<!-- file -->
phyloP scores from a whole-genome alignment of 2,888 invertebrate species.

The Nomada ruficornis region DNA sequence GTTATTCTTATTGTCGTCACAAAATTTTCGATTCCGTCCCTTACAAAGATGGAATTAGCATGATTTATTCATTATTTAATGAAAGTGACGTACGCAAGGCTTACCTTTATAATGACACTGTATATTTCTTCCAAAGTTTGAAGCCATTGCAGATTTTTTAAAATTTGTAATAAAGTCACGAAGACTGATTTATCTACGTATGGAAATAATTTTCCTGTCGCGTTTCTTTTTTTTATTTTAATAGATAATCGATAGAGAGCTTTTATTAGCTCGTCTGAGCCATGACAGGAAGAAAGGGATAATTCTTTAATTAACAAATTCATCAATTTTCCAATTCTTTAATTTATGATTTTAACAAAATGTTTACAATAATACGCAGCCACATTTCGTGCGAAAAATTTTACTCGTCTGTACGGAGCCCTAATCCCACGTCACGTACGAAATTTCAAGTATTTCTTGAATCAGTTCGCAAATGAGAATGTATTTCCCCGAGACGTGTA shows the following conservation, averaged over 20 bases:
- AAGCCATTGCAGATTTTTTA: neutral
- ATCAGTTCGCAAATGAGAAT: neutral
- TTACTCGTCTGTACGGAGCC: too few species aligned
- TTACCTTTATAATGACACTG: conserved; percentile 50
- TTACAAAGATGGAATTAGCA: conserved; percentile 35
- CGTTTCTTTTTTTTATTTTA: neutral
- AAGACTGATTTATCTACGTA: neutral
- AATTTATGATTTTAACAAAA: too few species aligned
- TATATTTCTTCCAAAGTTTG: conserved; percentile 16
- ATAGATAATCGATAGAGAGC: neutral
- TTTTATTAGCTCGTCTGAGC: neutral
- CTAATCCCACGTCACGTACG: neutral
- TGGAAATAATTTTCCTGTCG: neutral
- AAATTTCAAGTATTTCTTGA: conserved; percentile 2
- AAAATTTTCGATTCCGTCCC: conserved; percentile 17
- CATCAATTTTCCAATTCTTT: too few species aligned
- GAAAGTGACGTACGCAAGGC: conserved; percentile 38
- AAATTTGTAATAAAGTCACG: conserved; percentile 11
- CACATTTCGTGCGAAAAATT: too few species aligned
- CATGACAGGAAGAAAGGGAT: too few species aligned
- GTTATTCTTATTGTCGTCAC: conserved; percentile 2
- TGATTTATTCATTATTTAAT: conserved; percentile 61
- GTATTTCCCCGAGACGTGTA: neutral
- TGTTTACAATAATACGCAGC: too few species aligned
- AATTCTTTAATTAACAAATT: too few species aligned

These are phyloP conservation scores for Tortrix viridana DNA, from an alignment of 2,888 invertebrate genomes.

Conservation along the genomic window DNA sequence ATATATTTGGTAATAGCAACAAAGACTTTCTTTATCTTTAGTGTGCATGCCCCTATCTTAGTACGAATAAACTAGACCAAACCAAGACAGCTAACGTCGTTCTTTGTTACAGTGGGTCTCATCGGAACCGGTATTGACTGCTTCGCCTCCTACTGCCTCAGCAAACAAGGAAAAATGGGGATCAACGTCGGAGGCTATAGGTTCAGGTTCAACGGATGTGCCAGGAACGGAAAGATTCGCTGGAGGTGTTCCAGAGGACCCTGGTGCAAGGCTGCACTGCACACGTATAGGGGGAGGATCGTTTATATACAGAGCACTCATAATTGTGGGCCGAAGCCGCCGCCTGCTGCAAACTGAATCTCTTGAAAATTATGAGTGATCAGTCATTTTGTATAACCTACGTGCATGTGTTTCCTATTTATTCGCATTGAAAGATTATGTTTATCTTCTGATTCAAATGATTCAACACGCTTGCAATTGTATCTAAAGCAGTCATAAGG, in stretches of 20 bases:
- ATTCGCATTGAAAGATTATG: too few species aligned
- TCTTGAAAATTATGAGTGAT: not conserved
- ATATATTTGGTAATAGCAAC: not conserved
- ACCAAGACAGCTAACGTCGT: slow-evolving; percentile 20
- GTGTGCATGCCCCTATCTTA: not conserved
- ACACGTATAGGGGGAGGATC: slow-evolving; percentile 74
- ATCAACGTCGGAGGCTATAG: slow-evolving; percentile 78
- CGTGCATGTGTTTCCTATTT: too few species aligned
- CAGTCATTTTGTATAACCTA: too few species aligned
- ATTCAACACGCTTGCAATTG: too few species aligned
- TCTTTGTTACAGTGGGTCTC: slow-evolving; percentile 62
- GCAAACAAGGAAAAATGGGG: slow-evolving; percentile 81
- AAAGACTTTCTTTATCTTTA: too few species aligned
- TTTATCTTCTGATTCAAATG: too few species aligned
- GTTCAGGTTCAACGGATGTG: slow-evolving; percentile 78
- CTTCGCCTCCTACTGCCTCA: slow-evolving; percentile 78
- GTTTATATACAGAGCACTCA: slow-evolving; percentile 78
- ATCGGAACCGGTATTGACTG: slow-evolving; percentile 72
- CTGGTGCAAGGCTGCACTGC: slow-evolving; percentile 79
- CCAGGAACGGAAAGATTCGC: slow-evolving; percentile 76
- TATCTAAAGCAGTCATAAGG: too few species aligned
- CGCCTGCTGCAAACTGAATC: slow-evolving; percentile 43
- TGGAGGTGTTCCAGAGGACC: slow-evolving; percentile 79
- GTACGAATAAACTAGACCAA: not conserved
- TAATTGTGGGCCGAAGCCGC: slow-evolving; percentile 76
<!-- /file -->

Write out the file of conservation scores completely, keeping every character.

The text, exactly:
phyloP scores from a whole-genome alignment of 2,888 invertebrate species.

The Nomada ruficornis region DNA sequence GTTATTCTTATTGTCGTCACAAAATTTTCGATTCCGTCCCTTACAAAGATGGAATTAGCATGATTTATTCATTATTTAATGAAAGTGACGTACGCAAGGCTTACCTTTATAATGACACTGTATATTTCTTCCAAAGTTTGAAGCCATTGCAGATTTTTTAAAATTTGTAATAAAGTCACGAAGACTGATTTATCTACGTATGGAAATAATTTTCCTGTCGCGTTTCTTTTTTTTATTTTAATAGATAATCGATAGAGAGCTTTTATTAGCTCGTCTGAGCCATGACAGGAAGAAAGGGATAATTCTTTAATTAACAAATTCATCAATTTTCCAATTCTTTAATTTATGATTTTAACAAAATGTTTACAATAATACGCAGCCACATTTCGTGCGAAAAATTTTACTCGTCTGTACGGAGCCCTAATCCCACGTCACGTACGAAATTTCAAGTATTTCTTGAATCAGTTCGCAAATGAGAATGTATTTCCCCGAGACGTGTA shows the following conservation, averaged over 20 bases:
- AAGCCATTGCAGATTTTTTA: neutral
- ATCAGTTCGCAAATGAGAAT: neutral
- TTACTCGTCTGTACGGAGCC: too few species aligned
- TTACCTTTATAATGACACTG: conserved; percentile 50
- TTACAAAGATGGAATTAGCA: conserved; percentile 35
- CGTTTCTTTTTTTTATTTTA: neutral
- AAGACTGATTTATCTACGTA: neutral
- AATTTATGATTTTAACAAAA: too few species aligned
- TATATTTCTTCCAAAGTTTG: conserved; percentile 16
- ATAGATAATCGATAGAGAGC: neutral
- TTTTATTAGCTCGTCTGAGC: neutral
- CTAATCCCACGTCACGTACG: neutral
- TGGAAATAATTTTCCTGTCG: neutral
- AAATTTCAAGTATTTCTTGA: conserved; percentile 2
- AAAATTTTCGATTCCGTCCC: conserved; percentile 17
- CATCAATTTTCCAATTCTTT: too few species aligned
- GAAAGTGACGTACGCAAGGC: conserved; percentile 38
- AAATTTGTAATAAAGTCACG: conserved; percentile 11
- CACATTTCGTGCGAAAAATT: too few species aligned
- CATGACAGGAAGAAAGGGAT: too few species aligned
- GTTATTCTTATTGTCGTCAC: conserved; percentile 2
- TGATTTATTCATTATTTAAT: conserved; percentile 61
- GTATTTCCCCGAGACGTGTA: neutral
- TGTTTACAATAATACGCAGC: too few species aligned
- AATTCTTTAATTAACAAATT: too few species aligned

These are phyloP conservation scores for Tortrix viridana DNA, from an alignment of 2,888 invertebrate genomes.

Conservation along the genomic window DNA sequence ATATATTTGGTAATAGCAACAAAGACTTTCTTTATCTTTAGTGTGCATGCCCCTATCTTAGTACGAATAAACTAGACCAAACCAAGACAGCTAACGTCGTTCTTTGTTACAGTGGGTCTCATCGGAACCGGTATTGACTGCTTCGCCTCCTACTGCCTCAGCAAACAAGGAAAAATGGGGATCAACGTCGGAGGCTATAGGTTCAGGTTCAACGGATGTGCCAGGAACGGAAAGATTCGCTGGAGGTGTTCCAGAGGACCCTGGTGCAAGGCTGCACTGCACACGTATAGGGGGAGGATCGTTTATATACAGAGCACTCATAATTGTGGGCCGAAGCCGCCGCCTGCTGCAAACTGAATCTCTTGAAAATTATGAGTGATCAGTCATTTTGTATAACCTACGTGCATGTGTTTCCTATTTATTCGCATTGAAAGATTATGTTTATCTTCTGATTCAAATGATTCAACACGCTTGCAATTGTATCTAAAGCAGTCATAAGG, in stretches of 20 bases:
- ATTCGCATTGAAAGATTATG: too few species aligned
- TCTTGAAAATTATGAGTGAT: not conserved
- ATATATTTGGTAATAGCAAC: not conserved
- ACCAAGACAGCTAACGTCGT: slow-evolving; percentile 20
- GTGTGCATGCCCCTATCTTA: not conserved
- ACACGTATAGGGGGAGGATC: slow-evolving; percentile 74
- ATCAACGTCGGAGGCTATAG: slow-evolving; percentile 78
- CGTGCATGTGTTTCCTATTT: too few species aligned
- CAGTCATTTTGTATAACCTA: too few species aligned
- ATTCAACACGCTTGCAATTG: too few species aligned
- TCTTTGTTACAGTGGGTCTC: slow-evolving; percentile 62
- GCAAACAAGGAAAAATGGGG: slow-evolving; percentile 81
- AAAGACTTTCTTTATCTTTA: too few species aligned
- TTTATCTTCTGATTCAAATG: too few species aligned
- GTTCAGGTTCAACGGATGTG: slow-evolving; percentile 78
- CTTCGCCTCCTACTGCCTCA: slow-evolving; percentile 78
- GTTTATATACAGAGCACTCA: slow-evolving; percentile 78
- ATCGGAACCGGTATTGACTG: slow-evolving; percentile 72
- CTGGTGCAAGGCTGCACTGC: slow-evolving; percentile 79
- CCAGGAACGGAAAGATTCGC: slow-evolving; percentile 76
- TATCTAAAGCAGTCATAAGG: too few species aligned
- CGCCTGCTGCAAACTGAATC: slow-evolving; percentile 43
- TGGAGGTGTTCCAGAGGACC: slow-evolving; percentile 79
- GTACGAATAAACTAGACCAA: not conserved
- TAATTGTGGGCCGAAGCCGC: slow-evolving; percentile 76